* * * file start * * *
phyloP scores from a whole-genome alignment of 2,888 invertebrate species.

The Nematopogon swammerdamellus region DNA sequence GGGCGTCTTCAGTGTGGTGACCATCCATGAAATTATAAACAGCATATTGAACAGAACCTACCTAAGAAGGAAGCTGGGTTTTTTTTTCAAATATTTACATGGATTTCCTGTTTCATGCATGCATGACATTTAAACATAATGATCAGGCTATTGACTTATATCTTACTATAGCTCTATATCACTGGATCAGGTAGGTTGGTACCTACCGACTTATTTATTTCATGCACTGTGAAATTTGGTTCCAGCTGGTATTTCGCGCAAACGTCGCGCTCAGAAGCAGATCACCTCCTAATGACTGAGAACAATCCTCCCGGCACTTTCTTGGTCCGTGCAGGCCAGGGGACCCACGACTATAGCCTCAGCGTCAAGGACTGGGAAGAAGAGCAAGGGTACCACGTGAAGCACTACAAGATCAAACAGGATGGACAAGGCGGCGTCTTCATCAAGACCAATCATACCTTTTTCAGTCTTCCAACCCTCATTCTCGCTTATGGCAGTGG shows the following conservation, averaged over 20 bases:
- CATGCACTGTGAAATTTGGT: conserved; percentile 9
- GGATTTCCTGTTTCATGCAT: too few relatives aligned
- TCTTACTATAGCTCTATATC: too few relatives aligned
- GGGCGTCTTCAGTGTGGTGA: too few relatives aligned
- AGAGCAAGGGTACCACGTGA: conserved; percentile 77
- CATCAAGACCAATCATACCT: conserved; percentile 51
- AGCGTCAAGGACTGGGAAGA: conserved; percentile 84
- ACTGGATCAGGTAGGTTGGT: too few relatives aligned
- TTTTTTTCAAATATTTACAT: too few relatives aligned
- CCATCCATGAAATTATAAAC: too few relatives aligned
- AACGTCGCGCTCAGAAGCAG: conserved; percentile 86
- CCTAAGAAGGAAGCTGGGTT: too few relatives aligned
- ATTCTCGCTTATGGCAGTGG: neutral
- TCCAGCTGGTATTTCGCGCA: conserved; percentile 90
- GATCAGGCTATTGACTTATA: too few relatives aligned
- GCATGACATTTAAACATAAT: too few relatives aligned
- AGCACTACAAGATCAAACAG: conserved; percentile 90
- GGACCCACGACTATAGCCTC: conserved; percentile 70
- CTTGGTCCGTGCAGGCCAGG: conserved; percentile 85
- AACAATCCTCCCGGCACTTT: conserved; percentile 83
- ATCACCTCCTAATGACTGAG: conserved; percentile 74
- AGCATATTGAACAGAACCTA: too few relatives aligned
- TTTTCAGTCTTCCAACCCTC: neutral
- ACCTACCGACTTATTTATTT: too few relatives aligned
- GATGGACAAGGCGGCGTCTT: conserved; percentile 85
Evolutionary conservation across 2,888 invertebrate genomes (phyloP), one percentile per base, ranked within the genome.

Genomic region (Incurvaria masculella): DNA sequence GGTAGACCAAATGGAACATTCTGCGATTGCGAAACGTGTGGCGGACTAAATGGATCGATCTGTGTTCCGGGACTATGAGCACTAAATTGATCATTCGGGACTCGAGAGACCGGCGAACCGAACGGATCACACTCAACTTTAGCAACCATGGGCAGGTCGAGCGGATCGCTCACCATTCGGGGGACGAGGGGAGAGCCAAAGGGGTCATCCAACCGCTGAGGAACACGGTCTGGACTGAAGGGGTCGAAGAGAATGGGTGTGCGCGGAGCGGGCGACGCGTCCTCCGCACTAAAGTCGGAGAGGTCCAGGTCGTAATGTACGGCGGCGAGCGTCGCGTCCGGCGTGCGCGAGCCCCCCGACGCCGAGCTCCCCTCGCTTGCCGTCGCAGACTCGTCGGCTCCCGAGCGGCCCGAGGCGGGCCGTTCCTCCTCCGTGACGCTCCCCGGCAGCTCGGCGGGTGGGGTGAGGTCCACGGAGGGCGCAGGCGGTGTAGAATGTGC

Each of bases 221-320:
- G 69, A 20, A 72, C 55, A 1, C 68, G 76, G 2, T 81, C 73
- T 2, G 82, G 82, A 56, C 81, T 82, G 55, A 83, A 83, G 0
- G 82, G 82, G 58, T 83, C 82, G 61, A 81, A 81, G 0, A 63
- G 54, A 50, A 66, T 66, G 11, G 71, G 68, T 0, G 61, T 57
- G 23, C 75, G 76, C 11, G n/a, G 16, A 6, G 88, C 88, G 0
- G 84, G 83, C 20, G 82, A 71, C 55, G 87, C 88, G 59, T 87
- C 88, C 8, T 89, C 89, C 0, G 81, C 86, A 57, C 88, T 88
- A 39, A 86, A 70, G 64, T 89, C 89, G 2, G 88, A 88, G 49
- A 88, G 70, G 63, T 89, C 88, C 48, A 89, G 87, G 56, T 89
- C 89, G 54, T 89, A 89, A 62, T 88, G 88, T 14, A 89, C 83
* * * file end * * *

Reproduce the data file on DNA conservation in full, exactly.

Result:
phyloP scores from a whole-genome alignment of 2,888 invertebrate species.

The Nematopogon swammerdamellus region DNA sequence GGGCGTCTTCAGTGTGGTGACCATCCATGAAATTATAAACAGCATATTGAACAGAACCTACCTAAGAAGGAAGCTGGGTTTTTTTTTCAAATATTTACATGGATTTCCTGTTTCATGCATGCATGACATTTAAACATAATGATCAGGCTATTGACTTATATCTTACTATAGCTCTATATCACTGGATCAGGTAGGTTGGTACCTACCGACTTATTTATTTCATGCACTGTGAAATTTGGTTCCAGCTGGTATTTCGCGCAAACGTCGCGCTCAGAAGCAGATCACCTCCTAATGACTGAGAACAATCCTCCCGGCACTTTCTTGGTCCGTGCAGGCCAGGGGACCCACGACTATAGCCTCAGCGTCAAGGACTGGGAAGAAGAGCAAGGGTACCACGTGAAGCACTACAAGATCAAACAGGATGGACAAGGCGGCGTCTTCATCAAGACCAATCATACCTTTTTCAGTCTTCCAACCCTCATTCTCGCTTATGGCAGTGG shows the following conservation, averaged over 20 bases:
- CATGCACTGTGAAATTTGGT: conserved; percentile 9
- GGATTTCCTGTTTCATGCAT: too few relatives aligned
- TCTTACTATAGCTCTATATC: too few relatives aligned
- GGGCGTCTTCAGTGTGGTGA: too few relatives aligned
- AGAGCAAGGGTACCACGTGA: conserved; percentile 77
- CATCAAGACCAATCATACCT: conserved; percentile 51
- AGCGTCAAGGACTGGGAAGA: conserved; percentile 84
- ACTGGATCAGGTAGGTTGGT: too few relatives aligned
- TTTTTTTCAAATATTTACAT: too few relatives aligned
- CCATCCATGAAATTATAAAC: too few relatives aligned
- AACGTCGCGCTCAGAAGCAG: conserved; percentile 86
- CCTAAGAAGGAAGCTGGGTT: too few relatives aligned
- ATTCTCGCTTATGGCAGTGG: neutral
- TCCAGCTGGTATTTCGCGCA: conserved; percentile 90
- GATCAGGCTATTGACTTATA: too few relatives aligned
- GCATGACATTTAAACATAAT: too few relatives aligned
- AGCACTACAAGATCAAACAG: conserved; percentile 90
- GGACCCACGACTATAGCCTC: conserved; percentile 70
- CTTGGTCCGTGCAGGCCAGG: conserved; percentile 85
- AACAATCCTCCCGGCACTTT: conserved; percentile 83
- ATCACCTCCTAATGACTGAG: conserved; percentile 74
- AGCATATTGAACAGAACCTA: too few relatives aligned
- TTTTCAGTCTTCCAACCCTC: neutral
- ACCTACCGACTTATTTATTT: too few relatives aligned
- GATGGACAAGGCGGCGTCTT: conserved; percentile 85
Evolutionary conservation across 2,888 invertebrate genomes (phyloP), one percentile per base, ranked within the genome.

Genomic region (Incurvaria masculella): DNA sequence GGTAGACCAAATGGAACATTCTGCGATTGCGAAACGTGTGGCGGACTAAATGGATCGATCTGTGTTCCGGGACTATGAGCACTAAATTGATCATTCGGGACTCGAGAGACCGGCGAACCGAACGGATCACACTCAACTTTAGCAACCATGGGCAGGTCGAGCGGATCGCTCACCATTCGGGGGACGAGGGGAGAGCCAAAGGGGTCATCCAACCGCTGAGGAACACGGTCTGGACTGAAGGGGTCGAAGAGAATGGGTGTGCGCGGAGCGGGCGACGCGTCCTCCGCACTAAAGTCGGAGAGGTCCAGGTCGTAATGTACGGCGGCGAGCGTCGCGTCCGGCGTGCGCGAGCCCCCCGACGCCGAGCTCCCCTCGCTTGCCGTCGCAGACTCGTCGGCTCCCGAGCGGCCCGAGGCGGGCCGTTCCTCCTCCGTGACGCTCCCCGGCAGCTCGGCGGGTGGGGTGAGGTCCACGGAGGGCGCAGGCGGTGTAGAATGTGC

Each of bases 221-320:
- G 69, A 20, A 72, C 55, A 1, C 68, G 76, G 2, T 81, C 73
- T 2, G 82, G 82, A 56, C 81, T 82, G 55, A 83, A 83, G 0
- G 82, G 82, G 58, T 83, C 82, G 61, A 81, A 81, G 0, A 63
- G 54, A 50, A 66, T 66, G 11, G 71, G 68, T 0, G 61, T 57
- G 23, C 75, G 76, C 11, G n/a, G 16, A 6, G 88, C 88, G 0
- G 84, G 83, C 20, G 82, A 71, C 55, G 87, C 88, G 59, T 87
- C 88, C 8, T 89, C 89, C 0, G 81, C 86, A 57, C 88, T 88
- A 39, A 86, A 70, G 64, T 89, C 89, G 2, G 88, A 88, G 49
- A 88, G 70, G 63, T 89, C 88, C 48, A 89, G 87, G 56, T 89
- C 89, G 54, T 89, A 89, A 62, T 88, G 88, T 14, A 89, C 83